decided: November 22, 1976.
HOWARD A. HOFER, APPELLANT,
LOYAL ORDER OF MOOSE OF THE WORLD, MT. PLEASANT LODGE NO. 27, A NON-PROFIT CORPORATION
Richard P. Jacob, Pittsburgh, for appellant.
Robert G. Weisgerber, Mount Pleasant, James R. Silvis, Greensburg, for appellee.
Watkins, President Judge, and Jacobs, Hoffman, Cercone, Price and Van der Voort, JJ. Spaeth, J., did not participate in the consideration or decision of this case.
[ 243 Pa. Super. Page 344]
This is an appeal from an order of a court en banc opening a default judgment. We reverse and reinstate the default judgment.
The basis of this case is a contractual dispute. Plaintiff-appellant Howard A. Hofer is a building contractor whose corporate alter-ego entered into a written agreement with defendant-appellee Loyal Order of Moose of the World, Mt. Pleasant Lodge No. 27 to construct a building to serve its organization. The structure was completed near the end of 1968, and the Moose Lodge occupied it shortly thereafter. Problems arose regarding the final payment on the $93,000 contract price. The amount still owing was $9,300, ten per cent of the contract price, which was withheld pending final acceptance of the building. Payment was contingent upon the issuing of a final certificate by the job architect. The architect, James Gayton, compiled a "punch list" of changes or repairs which he felt were necessary prior to final acceptance. The principal concern was 900 square feet of floor space in the area designated as a lounge. The floor in this area was uneven or "wavy," making it unsuitable for the tables and chairs it was meant to accommodate. The parties attempted to reach a mutual decision on a remedy for this condition, but apparently were unable to do so.
On August 4, 1972, appellant filed a complaint in assumpsit seeking the remaining $9,300 of the contract price. Service was made upon appellee on August 10, and the attorney for appellee entered his appearance on August 30. On April 11, 1973, a default judgment was entered in favor of appellant based on appellee's failure to answer the complaint. Appellee filed a petition to open the judgment on June 1, 1973, and appellant answered. The court below appointed a commissioner to take testimony, make findings of fact and issue recommendations.
[ 243 Pa. Super. Page 345]
A hearing was held on October 23, 1973. The testimony and the commissioner's report, recommending that the judgment be opened, were subsequently filed. On August 13, 1975, the lower court, en banc, filed an opinion and order adopting and affirming the findings and conclusion of the commissioner.
A petition to open a default judgment is an appeal to the equitable power of a court, and it is thus generally stated that a lower court's disposition of such a petition will not be overturned absent an error of law of a manifest abuse of discretion. McCoy v. Public Acceptance Corp., 451 Pa. 495, 305 A.2d 698 (1973); Jost v. Phoenixville Area School District, 237 Pa. Super. 153, 346 A.2d 333 (1975). When an action is cast in assumpsit, three requisite elements must coalesce before a default judgment may be opened: (1) the petition to open must have been promptly filed; (2) the failure to file a timely answer to the complaint must be reasonably explained in the petition; and (3) a meritorious defense must be incorporated in the petition. Jost v. Phoenixville Area School District, supra.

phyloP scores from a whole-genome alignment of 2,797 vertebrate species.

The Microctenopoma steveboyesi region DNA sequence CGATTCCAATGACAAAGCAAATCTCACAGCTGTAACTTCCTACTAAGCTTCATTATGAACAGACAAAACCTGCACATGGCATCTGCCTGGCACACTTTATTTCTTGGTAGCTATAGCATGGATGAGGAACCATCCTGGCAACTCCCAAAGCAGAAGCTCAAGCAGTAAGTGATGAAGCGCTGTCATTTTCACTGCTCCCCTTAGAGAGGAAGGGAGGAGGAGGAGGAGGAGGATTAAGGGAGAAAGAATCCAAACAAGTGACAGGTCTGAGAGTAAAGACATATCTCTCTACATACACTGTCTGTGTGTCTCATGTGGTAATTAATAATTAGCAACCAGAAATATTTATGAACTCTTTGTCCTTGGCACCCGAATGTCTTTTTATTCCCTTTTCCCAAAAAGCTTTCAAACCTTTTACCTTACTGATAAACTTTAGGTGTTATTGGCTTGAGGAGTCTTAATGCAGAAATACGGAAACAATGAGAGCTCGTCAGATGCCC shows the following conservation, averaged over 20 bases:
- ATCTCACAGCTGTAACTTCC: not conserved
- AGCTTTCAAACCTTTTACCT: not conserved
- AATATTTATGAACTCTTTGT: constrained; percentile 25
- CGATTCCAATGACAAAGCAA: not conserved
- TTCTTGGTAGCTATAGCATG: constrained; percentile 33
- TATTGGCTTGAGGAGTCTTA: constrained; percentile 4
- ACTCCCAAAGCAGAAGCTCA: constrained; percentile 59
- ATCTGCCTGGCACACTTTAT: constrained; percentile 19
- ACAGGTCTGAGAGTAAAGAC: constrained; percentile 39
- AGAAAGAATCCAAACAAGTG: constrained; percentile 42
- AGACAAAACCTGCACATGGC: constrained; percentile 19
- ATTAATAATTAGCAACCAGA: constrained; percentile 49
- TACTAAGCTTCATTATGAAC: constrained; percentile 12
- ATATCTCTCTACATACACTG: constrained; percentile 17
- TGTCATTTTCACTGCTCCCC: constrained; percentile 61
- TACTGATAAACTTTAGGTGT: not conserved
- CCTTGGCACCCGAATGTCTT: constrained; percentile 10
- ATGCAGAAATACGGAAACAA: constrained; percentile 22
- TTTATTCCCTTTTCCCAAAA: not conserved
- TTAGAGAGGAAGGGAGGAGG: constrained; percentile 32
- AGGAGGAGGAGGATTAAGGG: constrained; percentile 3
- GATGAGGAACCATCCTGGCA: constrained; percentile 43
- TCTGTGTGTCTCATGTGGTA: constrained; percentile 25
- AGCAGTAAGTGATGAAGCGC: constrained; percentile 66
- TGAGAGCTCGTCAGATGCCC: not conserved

The default judgment herein was taken on April 11, 1973. Notice of this action was communicated to appellee's counsel by letter dated April 13, 1973, and was received on April 14, 1973. Appellee filed his petition to open the judgment on June 1, 1973, approximately forty-seven days after receiving notice of its entry. In McCoy v. Public Acceptance Corp., supra, 451 Pa. at 500, 305 A.2d at 700, our supreme court stated that "filing the petition to open after two and one-half weeks can hardly be considered prompt." There is certainly no bright line in this area, however, and a determination of prompt filing or its absence must be based on all the circumstances.
In explanation of the six to seven week delay between its receipt of notice of the default judgment and the filing
[ 243 Pa. Super. Page 346]
of a petition to open, appellee states only that "subsequent discussions were had with reference to possible settlement of this matter." Appellee does not allege that appellant made any promises or representations that misled appellee in regard to the probability of settlement. The parties had been embroiled in this dispute for more than four years, with settlement as the apparent objective on both sides, and this goal had not been achieved. It is extremely difficult to understand why appellee, knowing that a default judgment had been taken and having no particular reason to expect that settlement would finally be reached, was dilatory in filing a petition to open. Prompt filing of such a petition could have had no prejudicial effect on settlement negotiations. On the contrary, it would have strengthened appellee's negotiating position and protected it in the event that settlement could not be effected, a possibility which should have loomed large under the circumstances. On these facts, the petition to open the judgment was not promptly filed, and should have been dismissed.